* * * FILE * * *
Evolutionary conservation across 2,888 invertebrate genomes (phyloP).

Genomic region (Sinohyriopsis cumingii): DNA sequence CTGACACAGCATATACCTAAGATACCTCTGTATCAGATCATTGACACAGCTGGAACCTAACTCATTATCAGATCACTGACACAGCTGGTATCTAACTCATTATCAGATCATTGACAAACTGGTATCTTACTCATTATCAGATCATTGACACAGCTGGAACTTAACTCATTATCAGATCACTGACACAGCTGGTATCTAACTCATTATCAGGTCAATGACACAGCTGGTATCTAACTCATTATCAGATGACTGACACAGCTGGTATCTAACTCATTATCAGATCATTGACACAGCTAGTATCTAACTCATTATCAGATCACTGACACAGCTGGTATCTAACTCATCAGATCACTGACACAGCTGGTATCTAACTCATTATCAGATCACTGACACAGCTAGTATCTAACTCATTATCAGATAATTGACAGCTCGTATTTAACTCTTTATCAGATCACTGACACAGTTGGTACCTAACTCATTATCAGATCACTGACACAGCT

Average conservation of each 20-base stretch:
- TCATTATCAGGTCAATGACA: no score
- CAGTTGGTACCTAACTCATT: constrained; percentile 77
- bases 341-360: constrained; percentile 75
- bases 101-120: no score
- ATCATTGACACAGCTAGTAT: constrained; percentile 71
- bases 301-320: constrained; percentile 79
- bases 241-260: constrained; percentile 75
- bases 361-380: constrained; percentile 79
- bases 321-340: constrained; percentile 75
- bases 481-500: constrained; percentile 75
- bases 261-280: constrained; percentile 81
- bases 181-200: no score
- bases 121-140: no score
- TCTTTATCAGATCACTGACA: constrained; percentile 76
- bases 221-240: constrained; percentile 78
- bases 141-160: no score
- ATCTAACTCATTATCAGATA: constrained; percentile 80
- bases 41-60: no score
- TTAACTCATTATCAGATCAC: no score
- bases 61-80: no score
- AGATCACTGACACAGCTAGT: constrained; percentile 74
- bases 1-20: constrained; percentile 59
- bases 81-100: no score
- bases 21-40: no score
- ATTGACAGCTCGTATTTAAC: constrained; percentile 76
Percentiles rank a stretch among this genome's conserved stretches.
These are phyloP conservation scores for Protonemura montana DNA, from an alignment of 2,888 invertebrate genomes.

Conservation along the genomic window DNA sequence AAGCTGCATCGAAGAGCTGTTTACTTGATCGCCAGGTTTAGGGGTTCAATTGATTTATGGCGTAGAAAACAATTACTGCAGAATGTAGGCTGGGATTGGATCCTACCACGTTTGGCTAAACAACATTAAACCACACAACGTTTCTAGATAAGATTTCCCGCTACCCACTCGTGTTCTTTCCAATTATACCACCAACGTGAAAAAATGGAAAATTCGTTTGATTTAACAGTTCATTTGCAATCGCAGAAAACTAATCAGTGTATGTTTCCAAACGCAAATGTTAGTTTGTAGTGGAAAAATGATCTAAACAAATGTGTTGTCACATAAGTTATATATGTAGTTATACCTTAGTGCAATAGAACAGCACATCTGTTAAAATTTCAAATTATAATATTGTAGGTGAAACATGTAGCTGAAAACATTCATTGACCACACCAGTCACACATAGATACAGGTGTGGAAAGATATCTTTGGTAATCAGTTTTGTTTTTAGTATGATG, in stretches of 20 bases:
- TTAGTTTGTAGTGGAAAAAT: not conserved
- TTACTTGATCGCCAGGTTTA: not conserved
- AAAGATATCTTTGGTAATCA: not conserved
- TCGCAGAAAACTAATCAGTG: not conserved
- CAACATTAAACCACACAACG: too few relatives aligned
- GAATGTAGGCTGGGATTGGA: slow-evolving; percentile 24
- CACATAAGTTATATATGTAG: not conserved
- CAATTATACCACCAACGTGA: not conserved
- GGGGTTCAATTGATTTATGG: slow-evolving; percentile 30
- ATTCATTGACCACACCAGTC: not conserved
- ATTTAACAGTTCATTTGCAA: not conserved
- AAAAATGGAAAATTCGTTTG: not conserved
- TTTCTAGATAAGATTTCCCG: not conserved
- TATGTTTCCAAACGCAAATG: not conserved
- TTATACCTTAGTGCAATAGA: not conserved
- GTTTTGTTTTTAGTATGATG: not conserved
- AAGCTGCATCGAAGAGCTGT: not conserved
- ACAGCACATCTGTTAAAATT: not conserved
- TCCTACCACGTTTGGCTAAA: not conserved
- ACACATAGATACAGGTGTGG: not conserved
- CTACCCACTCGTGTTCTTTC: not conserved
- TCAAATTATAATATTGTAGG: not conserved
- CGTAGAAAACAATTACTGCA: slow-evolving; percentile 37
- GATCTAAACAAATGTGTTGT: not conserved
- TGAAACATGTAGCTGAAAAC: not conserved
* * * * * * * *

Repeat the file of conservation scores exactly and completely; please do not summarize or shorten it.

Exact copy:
Evolutionary conservation across 2,888 invertebrate genomes (phyloP).

Genomic region (Sinohyriopsis cumingii): DNA sequence CTGACACAGCATATACCTAAGATACCTCTGTATCAGATCATTGACACAGCTGGAACCTAACTCATTATCAGATCACTGACACAGCTGGTATCTAACTCATTATCAGATCATTGACAAACTGGTATCTTACTCATTATCAGATCATTGACACAGCTGGAACTTAACTCATTATCAGATCACTGACACAGCTGGTATCTAACTCATTATCAGGTCAATGACACAGCTGGTATCTAACTCATTATCAGATGACTGACACAGCTGGTATCTAACTCATTATCAGATCATTGACACAGCTAGTATCTAACTCATTATCAGATCACTGACACAGCTGGTATCTAACTCATCAGATCACTGACACAGCTGGTATCTAACTCATTATCAGATCACTGACACAGCTAGTATCTAACTCATTATCAGATAATTGACAGCTCGTATTTAACTCTTTATCAGATCACTGACACAGTTGGTACCTAACTCATTATCAGATCACTGACACAGCT

Average conservation of each 20-base stretch:
- TCATTATCAGGTCAATGACA: no score
- CAGTTGGTACCTAACTCATT: constrained; percentile 77
- bases 341-360: constrained; percentile 75
- bases 101-120: no score
- ATCATTGACACAGCTAGTAT: constrained; percentile 71
- bases 301-320: constrained; percentile 79
- bases 241-260: constrained; percentile 75
- bases 361-380: constrained; percentile 79
- bases 321-340: constrained; percentile 75
- bases 481-500: constrained; percentile 75
- bases 261-280: constrained; percentile 81
- bases 181-200: no score
- bases 121-140: no score
- TCTTTATCAGATCACTGACA: constrained; percentile 76
- bases 221-240: constrained; percentile 78
- bases 141-160: no score
- ATCTAACTCATTATCAGATA: constrained; percentile 80
- bases 41-60: no score
- TTAACTCATTATCAGATCAC: no score
- bases 61-80: no score
- AGATCACTGACACAGCTAGT: constrained; percentile 74
- bases 1-20: constrained; percentile 59
- bases 81-100: no score
- bases 21-40: no score
- ATTGACAGCTCGTATTTAAC: constrained; percentile 76
Percentiles rank a stretch among this genome's conserved stretches.
These are phyloP conservation scores for Protonemura montana DNA, from an alignment of 2,888 invertebrate genomes.

Conservation along the genomic window DNA sequence AAGCTGCATCGAAGAGCTGTTTACTTGATCGCCAGGTTTAGGGGTTCAATTGATTTATGGCGTAGAAAACAATTACTGCAGAATGTAGGCTGGGATTGGATCCTACCACGTTTGGCTAAACAACATTAAACCACACAACGTTTCTAGATAAGATTTCCCGCTACCCACTCGTGTTCTTTCCAATTATACCACCAACGTGAAAAAATGGAAAATTCGTTTGATTTAACAGTTCATTTGCAATCGCAGAAAACTAATCAGTGTATGTTTCCAAACGCAAATGTTAGTTTGTAGTGGAAAAATGATCTAAACAAATGTGTTGTCACATAAGTTATATATGTAGTTATACCTTAGTGCAATAGAACAGCACATCTGTTAAAATTTCAAATTATAATATTGTAGGTGAAACATGTAGCTGAAAACATTCATTGACCACACCAGTCACACATAGATACAGGTGTGGAAAGATATCTTTGGTAATCAGTTTTGTTTTTAGTATGATG, in stretches of 20 bases:
- TTAGTTTGTAGTGGAAAAAT: not conserved
- TTACTTGATCGCCAGGTTTA: not conserved
- AAAGATATCTTTGGTAATCA: not conserved
- TCGCAGAAAACTAATCAGTG: not conserved
- CAACATTAAACCACACAACG: too few relatives aligned
- GAATGTAGGCTGGGATTGGA: slow-evolving; percentile 24
- CACATAAGTTATATATGTAG: not conserved
- CAATTATACCACCAACGTGA: not conserved
- GGGGTTCAATTGATTTATGG: slow-evolving; percentile 30
- ATTCATTGACCACACCAGTC: not conserved
- ATTTAACAGTTCATTTGCAA: not conserved
- AAAAATGGAAAATTCGTTTG: not conserved
- TTTCTAGATAAGATTTCCCG: not conserved
- TATGTTTCCAAACGCAAATG: not conserved
- TTATACCTTAGTGCAATAGA: not conserved
- GTTTTGTTTTTAGTATGATG: not conserved
- AAGCTGCATCGAAGAGCTGT: not conserved
- ACAGCACATCTGTTAAAATT: not conserved
- TCCTACCACGTTTGGCTAAA: not conserved
- ACACATAGATACAGGTGTGG: not conserved
- CTACCCACTCGTGTTCTTTC: not conserved
- TCAAATTATAATATTGTAGG: not conserved
- CGTAGAAAACAATTACTGCA: slow-evolving; percentile 37
- GATCTAAACAAATGTGTTGT: not conserved
- TGAAACATGTAGCTGAAAAC: not conserved